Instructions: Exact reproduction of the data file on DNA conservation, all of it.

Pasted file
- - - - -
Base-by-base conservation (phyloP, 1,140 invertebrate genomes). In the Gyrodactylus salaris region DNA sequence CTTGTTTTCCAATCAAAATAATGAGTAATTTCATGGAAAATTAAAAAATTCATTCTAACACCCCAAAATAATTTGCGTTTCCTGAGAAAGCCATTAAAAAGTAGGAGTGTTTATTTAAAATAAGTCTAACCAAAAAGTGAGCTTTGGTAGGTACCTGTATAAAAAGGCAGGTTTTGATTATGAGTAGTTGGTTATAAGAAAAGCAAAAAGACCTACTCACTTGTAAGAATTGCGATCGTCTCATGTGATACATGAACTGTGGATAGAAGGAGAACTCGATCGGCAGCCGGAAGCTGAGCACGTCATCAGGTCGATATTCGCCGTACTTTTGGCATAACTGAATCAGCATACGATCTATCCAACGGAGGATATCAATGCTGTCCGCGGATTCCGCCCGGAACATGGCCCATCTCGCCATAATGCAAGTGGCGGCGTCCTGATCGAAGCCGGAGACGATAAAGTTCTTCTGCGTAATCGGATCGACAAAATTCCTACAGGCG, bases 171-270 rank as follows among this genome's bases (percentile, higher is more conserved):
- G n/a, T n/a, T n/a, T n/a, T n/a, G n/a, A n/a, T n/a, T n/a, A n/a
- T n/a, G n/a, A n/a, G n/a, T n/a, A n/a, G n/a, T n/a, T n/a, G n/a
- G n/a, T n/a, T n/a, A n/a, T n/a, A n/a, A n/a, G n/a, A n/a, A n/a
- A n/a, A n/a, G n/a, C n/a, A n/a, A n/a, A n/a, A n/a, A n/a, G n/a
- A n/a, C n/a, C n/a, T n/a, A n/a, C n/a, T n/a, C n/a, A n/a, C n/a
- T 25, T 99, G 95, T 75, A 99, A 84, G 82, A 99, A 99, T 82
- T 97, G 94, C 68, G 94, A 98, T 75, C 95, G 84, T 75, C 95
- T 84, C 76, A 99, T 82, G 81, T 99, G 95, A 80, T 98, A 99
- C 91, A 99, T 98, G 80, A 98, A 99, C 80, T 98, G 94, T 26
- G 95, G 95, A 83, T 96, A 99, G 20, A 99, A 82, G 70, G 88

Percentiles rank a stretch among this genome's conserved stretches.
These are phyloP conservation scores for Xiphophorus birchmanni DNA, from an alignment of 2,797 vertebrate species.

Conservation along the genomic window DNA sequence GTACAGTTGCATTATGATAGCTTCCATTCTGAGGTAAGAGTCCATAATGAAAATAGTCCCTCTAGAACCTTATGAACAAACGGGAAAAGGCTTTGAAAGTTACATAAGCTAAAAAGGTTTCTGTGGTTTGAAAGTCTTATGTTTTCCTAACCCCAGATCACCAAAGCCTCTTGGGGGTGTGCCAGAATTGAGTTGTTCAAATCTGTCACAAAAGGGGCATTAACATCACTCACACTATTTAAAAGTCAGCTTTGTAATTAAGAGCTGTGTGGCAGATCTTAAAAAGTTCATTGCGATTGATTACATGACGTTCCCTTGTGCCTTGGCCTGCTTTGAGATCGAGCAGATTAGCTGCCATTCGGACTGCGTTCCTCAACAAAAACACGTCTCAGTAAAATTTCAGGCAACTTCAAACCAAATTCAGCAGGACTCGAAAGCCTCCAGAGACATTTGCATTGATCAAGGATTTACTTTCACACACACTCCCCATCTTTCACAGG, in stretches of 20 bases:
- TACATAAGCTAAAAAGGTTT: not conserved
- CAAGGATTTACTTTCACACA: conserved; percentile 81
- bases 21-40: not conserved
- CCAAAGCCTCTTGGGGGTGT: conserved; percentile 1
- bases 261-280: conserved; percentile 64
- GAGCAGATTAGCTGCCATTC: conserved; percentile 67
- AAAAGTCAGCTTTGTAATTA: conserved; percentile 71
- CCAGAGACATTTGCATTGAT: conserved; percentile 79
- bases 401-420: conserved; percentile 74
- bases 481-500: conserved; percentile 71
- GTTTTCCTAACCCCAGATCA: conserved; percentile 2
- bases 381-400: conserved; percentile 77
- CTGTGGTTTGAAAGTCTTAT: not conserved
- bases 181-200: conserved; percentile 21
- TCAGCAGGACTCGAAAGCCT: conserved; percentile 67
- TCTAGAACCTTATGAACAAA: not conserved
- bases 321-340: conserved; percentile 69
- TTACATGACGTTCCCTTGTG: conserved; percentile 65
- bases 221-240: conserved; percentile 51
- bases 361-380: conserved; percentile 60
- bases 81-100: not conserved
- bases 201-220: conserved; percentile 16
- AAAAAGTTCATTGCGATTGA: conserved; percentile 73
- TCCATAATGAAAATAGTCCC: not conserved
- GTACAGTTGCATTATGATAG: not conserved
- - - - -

Base-by-base conservation (phyloP, 1,140 invertebrate genomes). In the Gyrodactylus salaris region DNA sequence CTTGTTTTCCAATCAAAATAATGAGTAATTTCATGGAAAATTAAAAAATTCATTCTAACACCCCAAAATAATTTGCGTTTCCTGAGAAAGCCATTAAAAAGTAGGAGTGTTTATTTAAAATAAGTCTAACCAAAAAGTGAGCTTTGGTAGGTACCTGTATAAAAAGGCAGGTTTTGATTATGAGTAGTTGGTTATAAGAAAAGCAAAAAGACCTACTCACTTGTAAGAATTGCGATCGTCTCATGTGATACATGAACTGTGGATAGAAGGAGAACTCGATCGGCAGCCGGAAGCTGAGCACGTCATCAGGTCGATATTCGCCGTACTTTTGGCATAACTGAATCAGCATACGATCTATCCAACGGAGGATATCAATGCTGTCCGCGGATTCCGCCCGGAACATGGCCCATCTCGCCATAATGCAAGTGGCGGCGTCCTGATCGAAGCCGGAGACGATAAAGTTCTTCTGCGTAATCGGATCGACAAAATTCCTACAGGCG, bases 171-270 rank as follows among this genome's bases (percentile, higher is more conserved):
- G n/a, T n/a, T n/a, T n/a, T n/a, G n/a, A n/a, T n/a, T n/a, A n/a
- T n/a, G n/a, A n/a, G n/a, T n/a, A n/a, G n/a, T n/a, T n/a, G n/a
- G n/a, T n/a, T n/a, A n/a, T n/a, A n/a, A n/a, G n/a, A n/a, A n/a
- A n/a, A n/a, G n/a, C n/a, A n/a, A n/a, A n/a, A n/a, A n/a, G n/a
- A n/a, C n/a, C n/a, T n/a, A n/a, C n/a, T n/a, C n/a, A n/a, C n/a
- T 25, T 99, G 95, T 75, A 99, A 84, G 82, A 99, A 99, T 82
- T 97, G 94, C 68, G 94, A 98, T 75, C 95, G 84, T 75, C 95
- T 84, C 76, A 99, T 82, G 81, T 99, G 95, A 80, T 98, A 99
- C 91, A 99, T 98, G 80, A 98, A 99, C 80, T 98, G 94, T 26
- G 95, G 95, A 83, T 96, A 99, G 20, A 99, A 82, G 70, G 88

Percentiles rank a stretch among this genome's conserved stretches.
These are phyloP conservation scores for Xiphophorus birchmanni DNA, from an alignment of 2,797 vertebrate species.

Conservation along the genomic window DNA sequence GTACAGTTGCATTATGATAGCTTCCATTCTGAGGTAAGAGTCCATAATGAAAATAGTCCCTCTAGAACCTTATGAACAAACGGGAAAAGGCTTTGAAAGTTACATAAGCTAAAAAGGTTTCTGTGGTTTGAAAGTCTTATGTTTTCCTAACCCCAGATCACCAAAGCCTCTTGGGGGTGTGCCAGAATTGAGTTGTTCAAATCTGTCACAAAAGGGGCATTAACATCACTCACACTATTTAAAAGTCAGCTTTGTAATTAAGAGCTGTGTGGCAGATCTTAAAAAGTTCATTGCGATTGATTACATGACGTTCCCTTGTGCCTTGGCCTGCTTTGAGATCGAGCAGATTAGCTGCCATTCGGACTGCGTTCCTCAACAAAAACACGTCTCAGTAAAATTTCAGGCAACTTCAAACCAAATTCAGCAGGACTCGAAAGCCTCCAGAGACATTTGCATTGATCAAGGATTTACTTTCACACACACTCCCCATCTTTCACAGG, in stretches of 20 bases:
- TACATAAGCTAAAAAGGTTT: not conserved
- CAAGGATTTACTTTCACACA: conserved; percentile 81
- bases 21-40: not conserved
- CCAAAGCCTCTTGGGGGTGT: conserved; percentile 1
- bases 261-280: conserved; percentile 64
- GAGCAGATTAGCTGCCATTC: conserved; percentile 67
- AAAAGTCAGCTTTGTAATTA: conserved; percentile 71
- CCAGAGACATTTGCATTGAT: conserved; percentile 79
- bases 401-420: conserved; percentile 74
- bases 481-500: conserved; percentile 71
- GTTTTCCTAACCCCAGATCA: conserved; percentile 2
- bases 381-400: conserved; percentile 77
- CTGTGGTTTGAAAGTCTTAT: not conserved
- bases 181-200: conserved; percentile 21
- TCAGCAGGACTCGAAAGCCT: conserved; percentile 67
- TCTAGAACCTTATGAACAAA: not conserved
- bases 321-340: conserved; percentile 69
- TTACATGACGTTCCCTTGTG: conserved; percentile 65
- bases 221-240: conserved; percentile 51
- bases 361-380: conserved; percentile 60
- bases 81-100: not conserved
- bases 201-220: conserved; percentile 16
- AAAAAGTTCATTGCGATTGA: conserved; percentile 73
- TCCATAATGAAAATAGTCCC: not conserved
- GTACAGTTGCATTATGATAG: not conserved